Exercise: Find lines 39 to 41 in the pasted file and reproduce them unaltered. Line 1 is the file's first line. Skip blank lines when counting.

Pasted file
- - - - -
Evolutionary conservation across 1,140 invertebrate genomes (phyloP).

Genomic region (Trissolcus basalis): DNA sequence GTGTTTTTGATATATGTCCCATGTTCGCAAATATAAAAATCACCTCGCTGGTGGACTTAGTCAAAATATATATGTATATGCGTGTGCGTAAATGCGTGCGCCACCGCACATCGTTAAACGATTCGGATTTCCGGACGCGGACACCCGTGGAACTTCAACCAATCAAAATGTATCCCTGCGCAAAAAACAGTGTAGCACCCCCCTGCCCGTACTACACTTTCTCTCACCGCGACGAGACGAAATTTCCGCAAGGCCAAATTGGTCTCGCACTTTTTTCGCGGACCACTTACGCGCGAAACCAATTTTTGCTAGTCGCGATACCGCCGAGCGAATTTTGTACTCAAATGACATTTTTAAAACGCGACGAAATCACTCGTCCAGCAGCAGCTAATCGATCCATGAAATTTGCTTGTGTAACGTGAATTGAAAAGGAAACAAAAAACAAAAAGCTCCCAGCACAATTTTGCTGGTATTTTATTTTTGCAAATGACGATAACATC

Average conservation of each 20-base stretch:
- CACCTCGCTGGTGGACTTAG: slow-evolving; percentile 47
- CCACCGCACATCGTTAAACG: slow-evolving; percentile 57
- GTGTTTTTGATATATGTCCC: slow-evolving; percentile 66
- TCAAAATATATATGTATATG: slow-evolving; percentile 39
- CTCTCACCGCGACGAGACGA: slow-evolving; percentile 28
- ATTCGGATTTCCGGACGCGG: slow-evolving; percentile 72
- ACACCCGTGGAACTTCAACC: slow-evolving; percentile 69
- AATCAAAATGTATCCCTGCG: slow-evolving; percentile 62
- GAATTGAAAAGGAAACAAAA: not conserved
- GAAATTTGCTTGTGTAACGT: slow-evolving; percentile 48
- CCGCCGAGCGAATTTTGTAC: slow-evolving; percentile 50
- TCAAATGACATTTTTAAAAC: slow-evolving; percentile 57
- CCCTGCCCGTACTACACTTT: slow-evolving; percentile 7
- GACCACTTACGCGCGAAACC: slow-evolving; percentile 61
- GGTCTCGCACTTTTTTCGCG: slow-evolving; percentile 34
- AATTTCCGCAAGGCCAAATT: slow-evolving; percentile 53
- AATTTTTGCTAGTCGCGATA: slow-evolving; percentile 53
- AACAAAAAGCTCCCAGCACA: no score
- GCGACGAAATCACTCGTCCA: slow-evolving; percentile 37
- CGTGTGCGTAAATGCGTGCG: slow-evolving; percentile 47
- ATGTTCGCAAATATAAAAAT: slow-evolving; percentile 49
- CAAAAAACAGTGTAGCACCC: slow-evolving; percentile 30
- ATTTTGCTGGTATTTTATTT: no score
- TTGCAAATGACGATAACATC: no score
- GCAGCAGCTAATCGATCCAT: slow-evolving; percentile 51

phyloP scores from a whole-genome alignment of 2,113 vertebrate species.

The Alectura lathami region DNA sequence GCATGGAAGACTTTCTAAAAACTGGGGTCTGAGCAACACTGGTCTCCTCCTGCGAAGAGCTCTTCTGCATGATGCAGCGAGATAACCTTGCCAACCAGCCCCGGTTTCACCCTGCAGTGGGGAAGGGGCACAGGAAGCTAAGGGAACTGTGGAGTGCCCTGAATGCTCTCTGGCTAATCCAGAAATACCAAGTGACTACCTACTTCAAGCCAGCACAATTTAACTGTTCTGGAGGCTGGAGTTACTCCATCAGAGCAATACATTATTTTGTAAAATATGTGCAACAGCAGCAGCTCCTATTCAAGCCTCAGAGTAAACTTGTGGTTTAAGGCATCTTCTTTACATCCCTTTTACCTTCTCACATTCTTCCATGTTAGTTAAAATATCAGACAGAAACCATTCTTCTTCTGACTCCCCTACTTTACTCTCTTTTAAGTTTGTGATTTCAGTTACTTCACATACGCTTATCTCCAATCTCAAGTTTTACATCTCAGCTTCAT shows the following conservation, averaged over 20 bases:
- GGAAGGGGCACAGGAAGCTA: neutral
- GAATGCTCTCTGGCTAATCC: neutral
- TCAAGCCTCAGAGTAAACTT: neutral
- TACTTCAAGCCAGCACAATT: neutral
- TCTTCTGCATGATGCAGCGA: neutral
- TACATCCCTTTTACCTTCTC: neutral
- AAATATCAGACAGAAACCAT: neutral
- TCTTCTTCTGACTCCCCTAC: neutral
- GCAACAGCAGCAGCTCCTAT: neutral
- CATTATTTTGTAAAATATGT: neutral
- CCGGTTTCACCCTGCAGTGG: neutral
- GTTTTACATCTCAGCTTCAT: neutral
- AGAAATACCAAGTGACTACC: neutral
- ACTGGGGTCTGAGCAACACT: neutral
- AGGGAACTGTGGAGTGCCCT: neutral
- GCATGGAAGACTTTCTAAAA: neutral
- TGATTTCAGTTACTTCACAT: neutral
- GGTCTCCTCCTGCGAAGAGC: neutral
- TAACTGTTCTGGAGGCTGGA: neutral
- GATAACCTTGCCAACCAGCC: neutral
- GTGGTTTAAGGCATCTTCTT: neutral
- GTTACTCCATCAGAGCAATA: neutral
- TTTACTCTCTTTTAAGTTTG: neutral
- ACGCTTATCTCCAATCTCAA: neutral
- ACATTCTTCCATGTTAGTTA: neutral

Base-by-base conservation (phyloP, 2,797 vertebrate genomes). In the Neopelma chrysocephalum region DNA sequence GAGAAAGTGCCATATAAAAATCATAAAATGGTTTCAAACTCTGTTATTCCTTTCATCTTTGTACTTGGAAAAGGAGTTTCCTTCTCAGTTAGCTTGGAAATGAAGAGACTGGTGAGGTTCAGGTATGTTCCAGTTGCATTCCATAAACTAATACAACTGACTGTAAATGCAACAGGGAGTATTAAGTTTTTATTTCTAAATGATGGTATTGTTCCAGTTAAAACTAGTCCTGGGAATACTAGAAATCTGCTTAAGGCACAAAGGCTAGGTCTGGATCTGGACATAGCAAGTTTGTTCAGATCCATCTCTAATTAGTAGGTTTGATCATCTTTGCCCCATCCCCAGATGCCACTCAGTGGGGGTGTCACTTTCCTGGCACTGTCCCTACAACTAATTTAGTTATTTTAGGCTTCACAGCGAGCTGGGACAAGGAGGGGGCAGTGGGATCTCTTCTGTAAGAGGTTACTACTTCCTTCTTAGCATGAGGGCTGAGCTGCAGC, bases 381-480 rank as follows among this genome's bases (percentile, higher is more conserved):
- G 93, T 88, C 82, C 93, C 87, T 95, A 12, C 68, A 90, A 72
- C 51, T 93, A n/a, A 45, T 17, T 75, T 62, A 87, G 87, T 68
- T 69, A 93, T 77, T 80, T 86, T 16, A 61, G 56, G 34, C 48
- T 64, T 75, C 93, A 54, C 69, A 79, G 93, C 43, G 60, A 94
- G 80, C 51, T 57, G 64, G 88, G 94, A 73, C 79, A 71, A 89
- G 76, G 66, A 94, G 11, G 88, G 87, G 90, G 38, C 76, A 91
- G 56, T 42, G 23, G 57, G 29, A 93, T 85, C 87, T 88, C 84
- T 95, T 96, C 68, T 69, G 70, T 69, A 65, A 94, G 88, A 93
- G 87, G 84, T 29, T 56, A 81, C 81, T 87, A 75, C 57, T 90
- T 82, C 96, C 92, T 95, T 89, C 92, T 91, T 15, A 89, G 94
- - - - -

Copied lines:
- GCAACAGCAGCAGCTCCTAT: neutral
- CATTATTTTGTAAAATATGT: neutral
- CCGGTTTCACCCTGCAGTGG: neutral